• Anderson v. Dunbar Armored, Inc.
    • United States
    • U.S. District Court — Northern District of Georgia
    • August 18, 2009
    ...("It is . . . settled that Section 1981 does not prohibit discrimination on the basis of gender .") (citing Runyon v. McCrary, 427 U.S. 160, 167, 96 S.Ct. 2586, 49 L.Ed.2d 415 (1976)); see also Hervey v. City of Little Rock, 787 F.2d 1223, 1233 (8th Cir.1986) ("Since § 1981 does not apply t......
  • Estate of Williams-Moore v. Alliance One Receiv., No. 1:03 CV 899.
    • United States
    • U.S. District Court — Middle District of North Carolina
    • September 3, 2004
    ...actors. See Patterson v. McLean Credit Union, 491 U.S. 164, 172, 109 S.Ct. 2363, 105 L.Ed.2d 132 (1989); Runyon v. McCrary, 427 U.S. 160, 170-71, 96 S.Ct. 2586, 49 L.Ed.2d 415 (1976). For a plaintiff to state a claim under 42 U.S.C. § 1981, he must plead facts showing "(1) he is a member of......
  • Gregory v. Dillard's, Inc.
    • United States
    • U.S. Court of Appeals — Eighth Circuit
    • May 12, 2009
    ...discrimination that "blocks the creation of a contractual relationship" that does not yet exist. Id.; see Runyon v. McCrary, 427 U.S. 160, 172, 96 S.Ct. 2586, 49 L.Ed.2d 415 (1976). Our court has identified several elements to a claim under § 1981, which we divide into four parts for analys......
  • Request a trial to view additional results
1 firm's commentaries
27 books & journal articles
  • Race and national origin discrimination
    • United States
    • James Publishing Practical Law Books Federal Employment Jury Instructions - Volume I
    • April 30, 2014
    ...appear in the statute, the Supreme Court has held that §1981 provides a federal remedy against racial discrimination. Runyon v. McCrary , 427 U.S. 160, 168 (1976). In defining racial discrimination, the Court stated, “[s]ection 1981, at a minimum, reaches discrimination directed against an ......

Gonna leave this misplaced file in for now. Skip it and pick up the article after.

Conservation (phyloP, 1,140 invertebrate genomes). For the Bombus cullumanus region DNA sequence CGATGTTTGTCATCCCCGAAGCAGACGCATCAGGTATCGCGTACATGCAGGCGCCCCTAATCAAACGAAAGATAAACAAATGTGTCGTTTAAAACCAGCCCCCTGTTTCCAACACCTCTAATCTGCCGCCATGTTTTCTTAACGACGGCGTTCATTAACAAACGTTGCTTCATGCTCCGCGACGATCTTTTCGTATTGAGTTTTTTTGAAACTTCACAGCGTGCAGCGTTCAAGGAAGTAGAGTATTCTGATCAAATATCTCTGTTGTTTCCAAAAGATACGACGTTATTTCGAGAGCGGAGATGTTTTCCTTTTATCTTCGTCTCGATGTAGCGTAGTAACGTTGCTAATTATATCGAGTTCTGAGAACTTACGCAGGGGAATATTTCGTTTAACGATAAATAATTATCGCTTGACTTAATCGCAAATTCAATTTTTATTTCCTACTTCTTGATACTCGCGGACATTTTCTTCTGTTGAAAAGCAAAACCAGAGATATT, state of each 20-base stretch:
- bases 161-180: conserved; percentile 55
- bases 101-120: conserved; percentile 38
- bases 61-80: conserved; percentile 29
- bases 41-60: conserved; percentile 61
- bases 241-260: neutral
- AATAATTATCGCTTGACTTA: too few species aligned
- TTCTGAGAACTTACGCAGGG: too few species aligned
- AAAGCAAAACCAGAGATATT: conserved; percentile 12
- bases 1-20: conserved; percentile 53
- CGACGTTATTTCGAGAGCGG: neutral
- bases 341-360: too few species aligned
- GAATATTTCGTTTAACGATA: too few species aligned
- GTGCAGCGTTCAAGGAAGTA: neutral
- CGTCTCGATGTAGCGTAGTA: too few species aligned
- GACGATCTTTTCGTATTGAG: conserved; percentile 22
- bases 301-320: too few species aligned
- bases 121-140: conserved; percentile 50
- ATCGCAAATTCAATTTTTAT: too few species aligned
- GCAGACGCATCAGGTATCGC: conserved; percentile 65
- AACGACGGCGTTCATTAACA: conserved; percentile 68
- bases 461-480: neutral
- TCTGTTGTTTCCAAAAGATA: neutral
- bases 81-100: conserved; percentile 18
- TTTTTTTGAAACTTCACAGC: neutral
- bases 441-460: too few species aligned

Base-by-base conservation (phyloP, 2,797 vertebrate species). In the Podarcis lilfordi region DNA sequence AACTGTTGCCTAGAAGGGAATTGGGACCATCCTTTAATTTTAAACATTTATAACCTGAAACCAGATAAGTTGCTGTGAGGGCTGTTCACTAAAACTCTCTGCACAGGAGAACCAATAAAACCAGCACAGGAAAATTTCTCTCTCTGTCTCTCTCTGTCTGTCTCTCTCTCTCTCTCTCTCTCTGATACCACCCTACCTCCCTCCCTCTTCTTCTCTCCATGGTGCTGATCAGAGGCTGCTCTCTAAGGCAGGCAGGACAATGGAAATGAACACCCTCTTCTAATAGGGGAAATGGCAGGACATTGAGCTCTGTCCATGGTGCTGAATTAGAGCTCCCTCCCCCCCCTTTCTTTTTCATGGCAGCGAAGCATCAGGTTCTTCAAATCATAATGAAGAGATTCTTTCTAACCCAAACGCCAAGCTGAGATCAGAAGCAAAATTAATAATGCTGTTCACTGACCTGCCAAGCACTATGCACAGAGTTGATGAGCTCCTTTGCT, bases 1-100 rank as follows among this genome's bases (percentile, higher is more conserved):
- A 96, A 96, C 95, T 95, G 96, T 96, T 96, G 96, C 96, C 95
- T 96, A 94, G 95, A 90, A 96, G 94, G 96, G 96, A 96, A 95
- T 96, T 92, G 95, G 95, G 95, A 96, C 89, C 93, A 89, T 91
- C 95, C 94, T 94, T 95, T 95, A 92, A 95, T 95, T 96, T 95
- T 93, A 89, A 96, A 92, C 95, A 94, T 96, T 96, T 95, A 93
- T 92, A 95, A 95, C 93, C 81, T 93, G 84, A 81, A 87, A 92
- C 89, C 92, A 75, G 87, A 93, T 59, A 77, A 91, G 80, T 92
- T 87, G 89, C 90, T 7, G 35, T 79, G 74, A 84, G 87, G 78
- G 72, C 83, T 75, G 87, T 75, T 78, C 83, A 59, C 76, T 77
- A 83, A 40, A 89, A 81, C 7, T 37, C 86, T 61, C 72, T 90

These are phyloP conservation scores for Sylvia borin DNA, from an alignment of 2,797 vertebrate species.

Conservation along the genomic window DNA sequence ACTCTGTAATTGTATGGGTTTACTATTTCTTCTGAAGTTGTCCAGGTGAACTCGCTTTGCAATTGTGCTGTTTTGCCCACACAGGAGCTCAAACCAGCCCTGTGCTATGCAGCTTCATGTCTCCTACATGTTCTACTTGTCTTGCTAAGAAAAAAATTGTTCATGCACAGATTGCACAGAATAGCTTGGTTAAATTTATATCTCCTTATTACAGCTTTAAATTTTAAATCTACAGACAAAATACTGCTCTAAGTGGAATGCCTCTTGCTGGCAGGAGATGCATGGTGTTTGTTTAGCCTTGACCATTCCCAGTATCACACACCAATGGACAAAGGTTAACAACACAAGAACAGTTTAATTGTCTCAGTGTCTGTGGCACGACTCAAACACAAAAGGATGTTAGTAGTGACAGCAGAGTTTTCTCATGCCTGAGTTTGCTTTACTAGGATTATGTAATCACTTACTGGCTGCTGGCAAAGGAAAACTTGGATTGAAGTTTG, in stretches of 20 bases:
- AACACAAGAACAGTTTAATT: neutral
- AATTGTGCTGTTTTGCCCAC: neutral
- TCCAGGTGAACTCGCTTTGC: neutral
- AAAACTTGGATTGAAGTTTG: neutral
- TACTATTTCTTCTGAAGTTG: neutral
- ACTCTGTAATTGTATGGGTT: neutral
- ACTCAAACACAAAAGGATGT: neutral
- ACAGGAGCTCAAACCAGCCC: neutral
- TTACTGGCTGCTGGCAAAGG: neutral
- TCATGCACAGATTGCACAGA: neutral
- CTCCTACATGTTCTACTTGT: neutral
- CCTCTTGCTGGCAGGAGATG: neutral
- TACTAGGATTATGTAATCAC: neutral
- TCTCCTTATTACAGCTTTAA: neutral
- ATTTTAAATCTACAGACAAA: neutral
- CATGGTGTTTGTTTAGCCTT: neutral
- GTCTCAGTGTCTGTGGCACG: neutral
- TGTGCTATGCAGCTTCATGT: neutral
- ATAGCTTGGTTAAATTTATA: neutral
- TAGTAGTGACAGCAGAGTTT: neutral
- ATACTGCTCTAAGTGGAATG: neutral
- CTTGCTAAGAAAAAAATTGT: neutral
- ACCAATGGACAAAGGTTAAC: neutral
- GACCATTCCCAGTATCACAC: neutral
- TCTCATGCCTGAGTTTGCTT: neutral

• Beyond the Civil Rights Act of 1964: Confronting Structural Racism in the Workplace
    • United States
    • Louisiana Law Review No. 74-4, July 2014
    • July 1, 2014
    ...advocates by sua sponte ordering reargument on the question of whether it should reverse its earlier decision in Runyon v. McCrary , 427 U.S. 160 (1976), which held section 1981 covered 2014] STRUCTURAL RACISM IN THE WORKPLACE 1153 under 42 U.S.C § 1981 claiming that she had been denied pro......
  • The scope of Congress's Thirteenth Amendment enforcement power after City of Boerne v. Flores.
    • United States
    • Washington University Law Review Vol. 88 No. 1, December 2010
    • December 1, 2010 18 U.S.C. [section] 241. (45.) 42 U.S.C. [section] 1981(a) (2006). (46.) Id. [section] 1982. (47.) See, e.g., Runyon v. McCrary, 427 U.S. 160 (1976) (holding that [section] 1981 applies to race discrimination in contracts for private school education); Jones v. Alfred H. Mayer Co., 392 U......
  • The aftermath of Key Tronic: implications for attorneys' fee awards.
    • United States
    • Environmental Law Vol. 24 No. 4, October 1994
    • October 1, 1994
    ...U.S.C. [sections][sections] 9601-9675, [sections] 9607 (1988 & Supp. V 1993). (3.)114 S. Ct. at 1967. (4.)421 U.S. 240 (1975). (5.)427 U.S. 160 (6.)Key Tronic, 114 S. Ct. at 1966-67. (7.)The Key Tronic decision will have significant effects on private party response actions. Although Ke......
  • Request a trial to view additional results

VLEX uses login cookies to provide you with a better browsing experience. If you click on 'Accept' or continue browsing this site we consider that you accept our cookie policy. ACCEPT